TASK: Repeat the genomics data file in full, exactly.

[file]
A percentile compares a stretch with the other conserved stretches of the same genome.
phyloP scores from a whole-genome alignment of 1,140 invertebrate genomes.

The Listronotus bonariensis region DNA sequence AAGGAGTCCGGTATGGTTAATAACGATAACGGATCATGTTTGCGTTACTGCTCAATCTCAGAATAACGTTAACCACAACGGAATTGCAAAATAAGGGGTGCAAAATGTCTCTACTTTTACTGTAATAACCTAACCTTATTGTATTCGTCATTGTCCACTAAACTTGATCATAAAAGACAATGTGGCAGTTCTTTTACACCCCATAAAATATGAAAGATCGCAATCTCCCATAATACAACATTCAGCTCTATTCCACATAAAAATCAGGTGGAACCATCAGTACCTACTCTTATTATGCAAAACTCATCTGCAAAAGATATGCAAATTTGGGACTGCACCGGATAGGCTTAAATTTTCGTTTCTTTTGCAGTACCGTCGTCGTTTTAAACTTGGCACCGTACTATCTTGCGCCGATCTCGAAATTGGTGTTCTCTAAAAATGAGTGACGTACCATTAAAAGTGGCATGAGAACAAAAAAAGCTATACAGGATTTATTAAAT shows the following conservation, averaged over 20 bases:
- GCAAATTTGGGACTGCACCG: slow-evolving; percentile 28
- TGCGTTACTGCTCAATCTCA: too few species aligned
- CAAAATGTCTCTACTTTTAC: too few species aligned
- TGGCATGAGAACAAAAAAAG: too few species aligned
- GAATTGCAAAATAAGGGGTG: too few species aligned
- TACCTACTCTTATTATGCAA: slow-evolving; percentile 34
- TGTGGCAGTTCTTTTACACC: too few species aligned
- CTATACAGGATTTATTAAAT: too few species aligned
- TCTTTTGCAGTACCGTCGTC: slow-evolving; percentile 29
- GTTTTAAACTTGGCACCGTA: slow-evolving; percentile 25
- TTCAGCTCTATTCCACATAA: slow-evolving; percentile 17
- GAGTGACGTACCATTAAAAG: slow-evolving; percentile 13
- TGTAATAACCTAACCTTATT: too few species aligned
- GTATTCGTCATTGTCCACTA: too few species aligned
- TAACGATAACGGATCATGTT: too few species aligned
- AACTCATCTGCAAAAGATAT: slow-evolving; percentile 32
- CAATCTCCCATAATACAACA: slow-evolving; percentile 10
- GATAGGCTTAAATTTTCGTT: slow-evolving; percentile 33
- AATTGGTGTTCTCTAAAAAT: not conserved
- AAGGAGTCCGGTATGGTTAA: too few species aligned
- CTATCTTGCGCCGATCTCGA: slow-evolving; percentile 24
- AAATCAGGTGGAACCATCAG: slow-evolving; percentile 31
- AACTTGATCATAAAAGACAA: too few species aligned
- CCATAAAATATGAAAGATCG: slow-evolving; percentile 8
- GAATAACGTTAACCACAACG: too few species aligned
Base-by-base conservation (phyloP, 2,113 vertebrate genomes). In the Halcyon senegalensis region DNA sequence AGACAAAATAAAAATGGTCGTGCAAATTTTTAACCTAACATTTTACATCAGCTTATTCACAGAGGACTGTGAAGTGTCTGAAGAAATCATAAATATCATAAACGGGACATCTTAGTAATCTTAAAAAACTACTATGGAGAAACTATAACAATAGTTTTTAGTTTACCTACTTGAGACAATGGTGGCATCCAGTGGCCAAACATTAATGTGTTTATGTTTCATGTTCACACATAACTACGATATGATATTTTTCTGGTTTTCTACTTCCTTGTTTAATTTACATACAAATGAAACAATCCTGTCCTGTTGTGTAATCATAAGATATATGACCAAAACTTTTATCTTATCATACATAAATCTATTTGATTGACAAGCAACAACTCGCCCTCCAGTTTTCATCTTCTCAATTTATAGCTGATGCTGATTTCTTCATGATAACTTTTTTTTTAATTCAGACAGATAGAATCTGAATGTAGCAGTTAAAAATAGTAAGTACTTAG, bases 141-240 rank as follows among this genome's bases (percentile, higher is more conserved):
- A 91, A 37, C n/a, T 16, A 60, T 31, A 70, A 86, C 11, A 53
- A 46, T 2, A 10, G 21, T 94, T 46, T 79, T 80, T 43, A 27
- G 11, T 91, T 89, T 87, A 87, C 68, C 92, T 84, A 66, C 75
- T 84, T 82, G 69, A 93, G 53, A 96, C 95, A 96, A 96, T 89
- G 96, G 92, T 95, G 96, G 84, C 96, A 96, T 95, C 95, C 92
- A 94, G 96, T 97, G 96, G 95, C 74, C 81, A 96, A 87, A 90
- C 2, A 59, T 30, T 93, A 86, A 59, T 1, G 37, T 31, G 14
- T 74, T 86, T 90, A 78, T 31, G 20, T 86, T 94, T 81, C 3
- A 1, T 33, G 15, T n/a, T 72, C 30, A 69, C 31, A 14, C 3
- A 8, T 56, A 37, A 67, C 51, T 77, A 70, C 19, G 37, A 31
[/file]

A percentile compares a stretch with the other conserved stretches of the same genome.
phyloP scores from a whole-genome alignment of 1,140 invertebrate genomes.

The Listronotus bonariensis region DNA sequence AAGGAGTCCGGTATGGTTAATAACGATAACGGATCATGTTTGCGTTACTGCTCAATCTCAGAATAACGTTAACCACAACGGAATTGCAAAATAAGGGGTGCAAAATGTCTCTACTTTTACTGTAATAACCTAACCTTATTGTATTCGTCATTGTCCACTAAACTTGATCATAAAAGACAATGTGGCAGTTCTTTTACACCCCATAAAATATGAAAGATCGCAATCTCCCATAATACAACATTCAGCTCTATTCCACATAAAAATCAGGTGGAACCATCAGTACCTACTCTTATTATGCAAAACTCATCTGCAAAAGATATGCAAATTTGGGACTGCACCGGATAGGCTTAAATTTTCGTTTCTTTTGCAGTACCGTCGTCGTTTTAAACTTGGCACCGTACTATCTTGCGCCGATCTCGAAATTGGTGTTCTCTAAAAATGAGTGACGTACCATTAAAAGTGGCATGAGAACAAAAAAAGCTATACAGGATTTATTAAAT shows the following conservation, averaged over 20 bases:
- GCAAATTTGGGACTGCACCG: slow-evolving; percentile 28
- TGCGTTACTGCTCAATCTCA: too few species aligned
- CAAAATGTCTCTACTTTTAC: too few species aligned
- TGGCATGAGAACAAAAAAAG: too few species aligned
- GAATTGCAAAATAAGGGGTG: too few species aligned
- TACCTACTCTTATTATGCAA: slow-evolving; percentile 34
- TGTGGCAGTTCTTTTACACC: too few species aligned
- CTATACAGGATTTATTAAAT: too few species aligned
- TCTTTTGCAGTACCGTCGTC: slow-evolving; percentile 29
- GTTTTAAACTTGGCACCGTA: slow-evolving; percentile 25
- TTCAGCTCTATTCCACATAA: slow-evolving; percentile 17
- GAGTGACGTACCATTAAAAG: slow-evolving; percentile 13
- TGTAATAACCTAACCTTATT: too few species aligned
- GTATTCGTCATTGTCCACTA: too few species aligned
- TAACGATAACGGATCATGTT: too few species aligned
- AACTCATCTGCAAAAGATAT: slow-evolving; percentile 32
- CAATCTCCCATAATACAACA: slow-evolving; percentile 10
- GATAGGCTTAAATTTTCGTT: slow-evolving; percentile 33
- AATTGGTGTTCTCTAAAAAT: not conserved
- AAGGAGTCCGGTATGGTTAA: too few species aligned
- CTATCTTGCGCCGATCTCGA: slow-evolving; percentile 24
- AAATCAGGTGGAACCATCAG: slow-evolving; percentile 31
- AACTTGATCATAAAAGACAA: too few species aligned
- CCATAAAATATGAAAGATCG: slow-evolving; percentile 8
- GAATAACGTTAACCACAACG: too few species aligned
Base-by-base conservation (phyloP, 2,113 vertebrate genomes). In the Halcyon senegalensis region DNA sequence AGACAAAATAAAAATGGTCGTGCAAATTTTTAACCTAACATTTTACATCAGCTTATTCACAGAGGACTGTGAAGTGTCTGAAGAAATCATAAATATCATAAACGGGACATCTTAGTAATCTTAAAAAACTACTATGGAGAAACTATAACAATAGTTTTTAGTTTACCTACTTGAGACAATGGTGGCATCCAGTGGCCAAACATTAATGTGTTTATGTTTCATGTTCACACATAACTACGATATGATATTTTTCTGGTTTTCTACTTCCTTGTTTAATTTACATACAAATGAAACAATCCTGTCCTGTTGTGTAATCATAAGATATATGACCAAAACTTTTATCTTATCATACATAAATCTATTTGATTGACAAGCAACAACTCGCCCTCCAGTTTTCATCTTCTCAATTTATAGCTGATGCTGATTTCTTCATGATAACTTTTTTTTTAATTCAGACAGATAGAATCTGAATGTAGCAGTTAAAAATAGTAAGTACTTAG, bases 141-240 rank as follows among this genome's bases (percentile, higher is more conserved):
- A 91, A 37, C n/a, T 16, A 60, T 31, A 70, A 86, C 11, A 53
- A 46, T 2, A 10, G 21, T 94, T 46, T 79, T 80, T 43, A 27
- G 11, T 91, T 89, T 87, A 87, C 68, C 92, T 84, A 66, C 75
- T 84, T 82, G 69, A 93, G 53, A 96, C 95, A 96, A 96, T 89
- G 96, G 92, T 95, G 96, G 84, C 96, A 96, T 95, C 95, C 92
- A 94, G 96, T 97, G 96, G 95, C 74, C 81, A 96, A 87, A 90
- C 2, A 59, T 30, T 93, A 86, A 59, T 1, G 37, T 31, G 14
- T 74, T 86, T 90, A 78, T 31, G 20, T 86, T 94, T 81, C 3
- A 1, T 33, G 15, T n/a, T 72, C 30, A 69, C 31, A 14, C 3
- A 8, T 56, A 37, A 67, C 51, T 77, A 70, C 19, G 37, A 31